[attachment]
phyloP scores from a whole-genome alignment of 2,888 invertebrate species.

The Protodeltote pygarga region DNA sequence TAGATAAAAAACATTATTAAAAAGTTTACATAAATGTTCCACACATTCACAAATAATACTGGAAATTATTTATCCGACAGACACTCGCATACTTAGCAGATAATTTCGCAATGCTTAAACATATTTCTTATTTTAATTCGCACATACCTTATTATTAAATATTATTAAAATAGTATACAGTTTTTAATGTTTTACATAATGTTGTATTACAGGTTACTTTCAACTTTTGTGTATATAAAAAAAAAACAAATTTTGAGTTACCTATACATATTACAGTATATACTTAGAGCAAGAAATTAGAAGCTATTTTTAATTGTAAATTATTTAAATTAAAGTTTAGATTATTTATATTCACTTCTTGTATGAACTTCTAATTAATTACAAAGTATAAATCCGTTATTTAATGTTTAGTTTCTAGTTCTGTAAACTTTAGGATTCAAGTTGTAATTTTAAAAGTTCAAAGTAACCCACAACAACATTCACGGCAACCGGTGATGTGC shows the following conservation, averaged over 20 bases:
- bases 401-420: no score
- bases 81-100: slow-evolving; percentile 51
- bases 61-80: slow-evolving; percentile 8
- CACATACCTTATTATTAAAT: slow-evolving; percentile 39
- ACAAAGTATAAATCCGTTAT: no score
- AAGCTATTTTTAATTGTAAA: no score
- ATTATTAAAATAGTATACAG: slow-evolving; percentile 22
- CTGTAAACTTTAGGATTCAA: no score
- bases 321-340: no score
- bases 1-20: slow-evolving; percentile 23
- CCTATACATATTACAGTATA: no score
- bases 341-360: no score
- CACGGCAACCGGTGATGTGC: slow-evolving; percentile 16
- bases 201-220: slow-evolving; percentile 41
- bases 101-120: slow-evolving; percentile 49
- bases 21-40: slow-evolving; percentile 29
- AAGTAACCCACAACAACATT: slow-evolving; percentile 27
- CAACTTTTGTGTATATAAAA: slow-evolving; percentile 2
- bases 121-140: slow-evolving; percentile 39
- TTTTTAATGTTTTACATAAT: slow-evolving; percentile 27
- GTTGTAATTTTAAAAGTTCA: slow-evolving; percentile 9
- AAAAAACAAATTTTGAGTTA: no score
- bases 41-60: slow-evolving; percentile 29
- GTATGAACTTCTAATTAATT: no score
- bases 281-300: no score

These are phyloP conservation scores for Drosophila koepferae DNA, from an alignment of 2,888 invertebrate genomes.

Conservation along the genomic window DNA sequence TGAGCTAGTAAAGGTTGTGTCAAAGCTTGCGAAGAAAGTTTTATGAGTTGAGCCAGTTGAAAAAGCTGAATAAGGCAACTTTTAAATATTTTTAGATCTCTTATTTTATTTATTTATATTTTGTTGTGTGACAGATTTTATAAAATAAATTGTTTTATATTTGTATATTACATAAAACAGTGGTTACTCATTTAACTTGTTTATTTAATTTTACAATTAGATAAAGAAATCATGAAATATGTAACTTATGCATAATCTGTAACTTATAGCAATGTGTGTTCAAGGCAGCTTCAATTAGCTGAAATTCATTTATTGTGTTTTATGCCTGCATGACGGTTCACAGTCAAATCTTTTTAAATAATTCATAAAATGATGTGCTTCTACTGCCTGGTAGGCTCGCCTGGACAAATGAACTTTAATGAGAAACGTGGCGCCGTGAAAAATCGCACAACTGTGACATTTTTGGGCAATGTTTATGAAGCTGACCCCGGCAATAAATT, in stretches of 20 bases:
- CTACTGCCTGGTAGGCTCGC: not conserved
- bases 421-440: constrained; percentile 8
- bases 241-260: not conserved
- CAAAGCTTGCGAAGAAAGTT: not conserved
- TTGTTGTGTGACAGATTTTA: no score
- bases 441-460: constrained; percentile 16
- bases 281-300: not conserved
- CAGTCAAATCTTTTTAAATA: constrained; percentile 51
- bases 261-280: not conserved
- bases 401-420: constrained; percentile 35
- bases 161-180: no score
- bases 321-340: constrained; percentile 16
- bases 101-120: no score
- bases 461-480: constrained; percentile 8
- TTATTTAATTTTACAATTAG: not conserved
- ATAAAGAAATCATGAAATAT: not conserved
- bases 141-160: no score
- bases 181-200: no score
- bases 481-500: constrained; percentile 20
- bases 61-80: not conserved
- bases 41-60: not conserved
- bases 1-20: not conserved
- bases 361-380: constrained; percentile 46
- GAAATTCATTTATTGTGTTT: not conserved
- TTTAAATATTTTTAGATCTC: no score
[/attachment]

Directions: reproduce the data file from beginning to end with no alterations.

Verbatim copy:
phyloP scores from a whole-genome alignment of 2,888 invertebrate species.

The Protodeltote pygarga region DNA sequence TAGATAAAAAACATTATTAAAAAGTTTACATAAATGTTCCACACATTCACAAATAATACTGGAAATTATTTATCCGACAGACACTCGCATACTTAGCAGATAATTTCGCAATGCTTAAACATATTTCTTATTTTAATTCGCACATACCTTATTATTAAATATTATTAAAATAGTATACAGTTTTTAATGTTTTACATAATGTTGTATTACAGGTTACTTTCAACTTTTGTGTATATAAAAAAAAAACAAATTTTGAGTTACCTATACATATTACAGTATATACTTAGAGCAAGAAATTAGAAGCTATTTTTAATTGTAAATTATTTAAATTAAAGTTTAGATTATTTATATTCACTTCTTGTATGAACTTCTAATTAATTACAAAGTATAAATCCGTTATTTAATGTTTAGTTTCTAGTTCTGTAAACTTTAGGATTCAAGTTGTAATTTTAAAAGTTCAAAGTAACCCACAACAACATTCACGGCAACCGGTGATGTGC shows the following conservation, averaged over 20 bases:
- bases 401-420: no score
- bases 81-100: slow-evolving; percentile 51
- bases 61-80: slow-evolving; percentile 8
- CACATACCTTATTATTAAAT: slow-evolving; percentile 39
- ACAAAGTATAAATCCGTTAT: no score
- AAGCTATTTTTAATTGTAAA: no score
- ATTATTAAAATAGTATACAG: slow-evolving; percentile 22
- CTGTAAACTTTAGGATTCAA: no score
- bases 321-340: no score
- bases 1-20: slow-evolving; percentile 23
- CCTATACATATTACAGTATA: no score
- bases 341-360: no score
- CACGGCAACCGGTGATGTGC: slow-evolving; percentile 16
- bases 201-220: slow-evolving; percentile 41
- bases 101-120: slow-evolving; percentile 49
- bases 21-40: slow-evolving; percentile 29
- AAGTAACCCACAACAACATT: slow-evolving; percentile 27
- CAACTTTTGTGTATATAAAA: slow-evolving; percentile 2
- bases 121-140: slow-evolving; percentile 39
- TTTTTAATGTTTTACATAAT: slow-evolving; percentile 27
- GTTGTAATTTTAAAAGTTCA: slow-evolving; percentile 9
- AAAAAACAAATTTTGAGTTA: no score
- bases 41-60: slow-evolving; percentile 29
- GTATGAACTTCTAATTAATT: no score
- bases 281-300: no score

These are phyloP conservation scores for Drosophila koepferae DNA, from an alignment of 2,888 invertebrate genomes.

Conservation along the genomic window DNA sequence TGAGCTAGTAAAGGTTGTGTCAAAGCTTGCGAAGAAAGTTTTATGAGTTGAGCCAGTTGAAAAAGCTGAATAAGGCAACTTTTAAATATTTTTAGATCTCTTATTTTATTTATTTATATTTTGTTGTGTGACAGATTTTATAAAATAAATTGTTTTATATTTGTATATTACATAAAACAGTGGTTACTCATTTAACTTGTTTATTTAATTTTACAATTAGATAAAGAAATCATGAAATATGTAACTTATGCATAATCTGTAACTTATAGCAATGTGTGTTCAAGGCAGCTTCAATTAGCTGAAATTCATTTATTGTGTTTTATGCCTGCATGACGGTTCACAGTCAAATCTTTTTAAATAATTCATAAAATGATGTGCTTCTACTGCCTGGTAGGCTCGCCTGGACAAATGAACTTTAATGAGAAACGTGGCGCCGTGAAAAATCGCACAACTGTGACATTTTTGGGCAATGTTTATGAAGCTGACCCCGGCAATAAATT, in stretches of 20 bases:
- CTACTGCCTGGTAGGCTCGC: not conserved
- bases 421-440: constrained; percentile 8
- bases 241-260: not conserved
- CAAAGCTTGCGAAGAAAGTT: not conserved
- TTGTTGTGTGACAGATTTTA: no score
- bases 441-460: constrained; percentile 16
- bases 281-300: not conserved
- CAGTCAAATCTTTTTAAATA: constrained; percentile 51
- bases 261-280: not conserved
- bases 401-420: constrained; percentile 35
- bases 161-180: no score
- bases 321-340: constrained; percentile 16
- bases 101-120: no score
- bases 461-480: constrained; percentile 8
- TTATTTAATTTTACAATTAG: not conserved
- ATAAAGAAATCATGAAATAT: not conserved
- bases 141-160: no score
- bases 181-200: no score
- bases 481-500: constrained; percentile 20
- bases 61-80: not conserved
- bases 41-60: not conserved
- bases 1-20: not conserved
- bases 361-380: constrained; percentile 46
- GAAATTCATTTATTGTGTTT: not conserved
- TTTAAATATTTTTAGATCTC: no score